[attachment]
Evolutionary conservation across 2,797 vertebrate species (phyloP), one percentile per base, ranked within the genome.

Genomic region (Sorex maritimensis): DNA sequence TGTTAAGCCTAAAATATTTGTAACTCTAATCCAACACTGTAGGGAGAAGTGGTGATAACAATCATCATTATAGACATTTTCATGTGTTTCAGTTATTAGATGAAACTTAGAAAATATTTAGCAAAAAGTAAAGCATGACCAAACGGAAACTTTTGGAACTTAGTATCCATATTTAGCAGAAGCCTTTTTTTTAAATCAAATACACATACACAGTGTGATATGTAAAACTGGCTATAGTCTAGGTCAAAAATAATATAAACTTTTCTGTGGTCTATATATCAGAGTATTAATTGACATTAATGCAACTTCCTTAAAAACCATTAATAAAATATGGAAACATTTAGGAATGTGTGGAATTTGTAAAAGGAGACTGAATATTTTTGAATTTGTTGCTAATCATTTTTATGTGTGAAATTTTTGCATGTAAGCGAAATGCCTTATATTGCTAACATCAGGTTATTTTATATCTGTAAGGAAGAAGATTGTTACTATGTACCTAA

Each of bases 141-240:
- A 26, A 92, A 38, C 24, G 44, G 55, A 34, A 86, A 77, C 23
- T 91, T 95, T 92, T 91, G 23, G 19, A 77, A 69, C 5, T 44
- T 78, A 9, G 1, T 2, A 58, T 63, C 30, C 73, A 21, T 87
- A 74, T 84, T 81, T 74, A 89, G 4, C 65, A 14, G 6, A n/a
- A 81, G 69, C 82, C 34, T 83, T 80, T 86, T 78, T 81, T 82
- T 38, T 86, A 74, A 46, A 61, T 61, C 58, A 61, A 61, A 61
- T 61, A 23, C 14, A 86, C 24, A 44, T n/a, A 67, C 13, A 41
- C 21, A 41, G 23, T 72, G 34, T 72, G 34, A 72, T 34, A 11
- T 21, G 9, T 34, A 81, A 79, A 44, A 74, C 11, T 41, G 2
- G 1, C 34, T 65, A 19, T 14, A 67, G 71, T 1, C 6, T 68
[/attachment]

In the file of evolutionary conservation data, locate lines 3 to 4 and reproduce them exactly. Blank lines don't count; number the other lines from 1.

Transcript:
Each of bases 141-240:
- A 26, A 92, A 38, C 24, G 44, G 55, A 34, A 86, A 77, C 23